It was Children’s Day at church and my kids were supposed to stand up and speak in front of everyone, something they had never done before.

I was absolutely terrified. I have stood down angry, threatening patients on multiple occasions. That fear is nothing like this fear.

These were my kids. How well they do is a reflection on me, right? I made it my mission to make sure they would not let me down…

We practiced like crazy. 

They knew their speeches/verses backwards and forwards. We drilled and recited over and over again until they were absolutely sick of it and sick of me. We only had a weeks notice so you can imagine how much work went into those seven days.

I had dreams of a flawless performance. I would stand at the back of the auditorium and receive the accolades of the admiring masses as the service let out. Yes, yes those are my children. Yes, they are very smart, aren’t they?….

This would be my shining moment of motherhood!

But when they stood up at their turns, they froze.

Perhaps I was too wrapped up in my own anxiety over this to recognize their own nerves? Maybe I enhanced their stage fright by my obsessive drilling? Maybe it was just bound to happen no matter what?

My son, wide eyed, lifted his shirt and grabbed his crotch, zipping his fly up and down, up and down. My daughter at her turn just stared. And stared. And stared.

Awkward silence reigned until the children’s minister stood up and helped prompt them through it, each in turn.

I just wanted to melt into my seat. 

Tons of kind people came up after to tell them what a great job they did, how it took tremendous courage just to mount the steps to the dais. And they were right. I should have been proud. This was not failure, not for them and certainly not for me. I felt shamed as I pondered all of this on the drive home.

As a physician I am constantly plagued by the sense that everyone is judging me on a different level than they might judge someone else. It doesn’t matter if they really do. It is what my mind tells me that matters in this case. Sometimes I can see past that and focus on my kids instead of putting on a show, but I will be honest with you, it is a struggle. Speaking at church was not about me, it should not have been about me, but I made it about me anyway. 


That is what motherhood is about. Practice. Just like medicine. You try your darnedest to get it right, apologize when you don’t, and then work hard to do better the next time.

So to my kids, I love you both. Please forgive me when I am not perfect. I will love you always, flaws and all.


72 thoughts on “Blossoming

  1. Oh my gosh – and you probably held your breath the whole time, waiting for all that practice and preparation to show itself. Oh I have been there, I know exactly how you felt. And they always say just imagine everyone in the audience is wearing only their underwear, but honestly, that is even more unnerving to imagine.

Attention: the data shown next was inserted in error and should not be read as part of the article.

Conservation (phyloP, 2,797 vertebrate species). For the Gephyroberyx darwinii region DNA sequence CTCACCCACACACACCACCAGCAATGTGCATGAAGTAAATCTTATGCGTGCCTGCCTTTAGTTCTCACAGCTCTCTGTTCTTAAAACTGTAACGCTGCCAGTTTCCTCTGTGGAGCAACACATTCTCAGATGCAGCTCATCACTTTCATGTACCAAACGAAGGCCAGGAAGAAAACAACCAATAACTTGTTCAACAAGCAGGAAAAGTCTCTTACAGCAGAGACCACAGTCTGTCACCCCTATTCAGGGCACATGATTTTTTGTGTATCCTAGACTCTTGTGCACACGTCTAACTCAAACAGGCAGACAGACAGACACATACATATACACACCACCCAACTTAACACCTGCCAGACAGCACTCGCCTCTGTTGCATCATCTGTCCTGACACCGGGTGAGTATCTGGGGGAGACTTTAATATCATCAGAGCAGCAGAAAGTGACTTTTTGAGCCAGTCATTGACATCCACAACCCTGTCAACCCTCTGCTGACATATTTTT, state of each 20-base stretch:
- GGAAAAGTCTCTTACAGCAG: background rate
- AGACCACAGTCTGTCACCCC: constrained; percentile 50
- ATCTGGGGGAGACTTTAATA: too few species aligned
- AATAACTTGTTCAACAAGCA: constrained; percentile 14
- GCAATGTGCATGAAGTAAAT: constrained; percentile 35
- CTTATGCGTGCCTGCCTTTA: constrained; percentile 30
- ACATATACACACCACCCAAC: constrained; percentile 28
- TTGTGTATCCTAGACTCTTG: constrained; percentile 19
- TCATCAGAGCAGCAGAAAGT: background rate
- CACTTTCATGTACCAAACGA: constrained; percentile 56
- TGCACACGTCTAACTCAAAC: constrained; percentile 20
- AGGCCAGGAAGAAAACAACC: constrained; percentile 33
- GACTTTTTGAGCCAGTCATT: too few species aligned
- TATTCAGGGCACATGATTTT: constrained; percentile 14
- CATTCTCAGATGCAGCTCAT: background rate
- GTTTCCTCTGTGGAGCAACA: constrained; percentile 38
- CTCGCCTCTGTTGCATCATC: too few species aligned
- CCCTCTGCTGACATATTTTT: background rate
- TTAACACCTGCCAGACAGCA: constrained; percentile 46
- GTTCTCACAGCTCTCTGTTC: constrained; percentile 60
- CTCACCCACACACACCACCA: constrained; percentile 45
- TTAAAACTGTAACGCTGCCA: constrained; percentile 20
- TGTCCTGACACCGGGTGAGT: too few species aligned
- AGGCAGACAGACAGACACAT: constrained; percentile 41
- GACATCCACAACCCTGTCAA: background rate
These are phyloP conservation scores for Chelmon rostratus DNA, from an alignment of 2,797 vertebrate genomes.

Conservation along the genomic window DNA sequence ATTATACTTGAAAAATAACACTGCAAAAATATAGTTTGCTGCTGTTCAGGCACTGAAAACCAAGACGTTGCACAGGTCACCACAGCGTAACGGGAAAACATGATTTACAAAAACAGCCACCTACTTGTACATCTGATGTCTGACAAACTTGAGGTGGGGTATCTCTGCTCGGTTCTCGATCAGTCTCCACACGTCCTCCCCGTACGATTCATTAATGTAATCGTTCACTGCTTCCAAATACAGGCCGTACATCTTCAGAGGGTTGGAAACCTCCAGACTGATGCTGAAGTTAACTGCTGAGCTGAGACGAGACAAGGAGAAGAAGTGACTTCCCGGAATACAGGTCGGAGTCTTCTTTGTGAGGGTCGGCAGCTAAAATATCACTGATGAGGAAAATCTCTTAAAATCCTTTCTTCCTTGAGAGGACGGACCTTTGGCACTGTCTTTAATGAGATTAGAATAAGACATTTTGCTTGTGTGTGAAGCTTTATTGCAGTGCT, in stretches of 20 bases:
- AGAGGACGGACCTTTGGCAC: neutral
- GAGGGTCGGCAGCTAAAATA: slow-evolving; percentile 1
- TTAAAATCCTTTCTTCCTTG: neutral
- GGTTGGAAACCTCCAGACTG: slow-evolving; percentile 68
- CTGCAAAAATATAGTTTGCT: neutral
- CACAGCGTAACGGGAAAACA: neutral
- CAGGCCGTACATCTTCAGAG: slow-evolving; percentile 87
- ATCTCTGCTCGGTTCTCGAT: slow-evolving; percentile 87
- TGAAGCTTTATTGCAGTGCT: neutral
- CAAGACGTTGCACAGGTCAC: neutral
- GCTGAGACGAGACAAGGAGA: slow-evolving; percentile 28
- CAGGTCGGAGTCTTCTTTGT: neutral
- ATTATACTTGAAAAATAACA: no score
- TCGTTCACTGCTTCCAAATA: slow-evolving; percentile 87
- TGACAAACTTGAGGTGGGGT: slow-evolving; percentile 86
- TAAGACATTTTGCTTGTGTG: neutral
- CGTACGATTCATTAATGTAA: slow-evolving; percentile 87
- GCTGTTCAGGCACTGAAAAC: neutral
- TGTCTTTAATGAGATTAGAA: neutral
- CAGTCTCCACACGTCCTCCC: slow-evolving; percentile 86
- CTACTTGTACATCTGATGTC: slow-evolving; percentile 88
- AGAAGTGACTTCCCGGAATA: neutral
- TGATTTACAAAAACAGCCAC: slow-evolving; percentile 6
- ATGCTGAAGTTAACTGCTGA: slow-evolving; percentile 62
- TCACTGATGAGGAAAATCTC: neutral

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  2. Doc, this was sooooooooooo funny!!!!!! πŸ˜‚ Oh my gosh! I work with kids, so I know how it is when they want to be a star behind the scenes, but sit still in front of a crowd. The crotch thing was hilarious! Don’t feel bad, you’re a doctor, people are going to esteem you. Kids will be kids regardless of how accomplished their parents are. And the smile they put on my face is priceless! Anybody with kids know you can’t make them do anything they’re not developmentally ready to do yet. It’s normal for kids to be like that in front of crowds, even if they’re fairly outgoing. Not your fault. Not a bad mom. Your kids may become very good at public speaking, but even adults struggle with that.

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  3. I too am impressed that your kids actually got up in front of the audience. In surveys more people feared public speaking than feared death. according to Psychology Today. They also said the current theory is that we have evolved as collaborative beings and to single one’s self out deliberately is to open one’ s self up to rejection from the group, which would have historically lead to death. It also potentially makes one a target for predation. If that is programmed in our amygdalae, then for your children to get up in front was a major achievement for them. I am impressed. This is a behavior pattern that can be changed with operant conditioning – a relatively easy solution with no side effects or complications. When I started the MBA, I was deathly afraid of public speaking, and so were most in the class. They cured that giving us more and more and more presentations. In the last semester, they would give us a topic, and we would have 30 minutes to produce a 15 minute power point presentation and deliver it to the class. It becomes second nature after a while.

    I think your reaction was perfectly normal Victo and theirs was exemplary. They must trust you a great deal to get up in front like that when you asked them to. It all sounds pretty healthy and normal to me. πŸ™‚

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      • Indeed. In fact the behavior patterns of small children are all slanted to identifying and avoiding predation and rejection. When I drove a tractor-trailer and cars passed in the same direction on an interstate, babies, children, women and cats would always look me directly in the eye – assumingly to identify any danger. Men and dogs would look at the wheels spinning or their reflection in the fuel tanks or the mudflaps (Ha! Yosemite Sam mudflaps)

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      • Bwahaha! Funny. They were full color with Yosemite shooting his pistols. There is a really funny story to that. When I bought the mudflaps they were expensive and I was pondering the fact that they could not be seen at night. To that end I installed red lights that shone on the flaps at night.Of course, the flaps were facing backwards,so the lights had to face forwards. to shine on them. I was very careful that the lights were mounted so they were not visible, just their light on the flaps. Anyway, the scales in Nova Scotia pulled me over and said they were going to write me a ticket for having red lights facing forward: that is reserved for emergency vehicles. I argued that they were not visible from the front of the truck and they said the law only specified “facing forward”not “visible”, so I was in violation. i asked the officer if I came into his scale at night with steel plates over my headlights if he would let me proceed.. He responded: Of course not. I asked him why not if I had the lights facing forward, they were of the size and power specified and were on – after all it doesn’t say they have to be visible. He recognized that he had lost that argument and let me go. ha!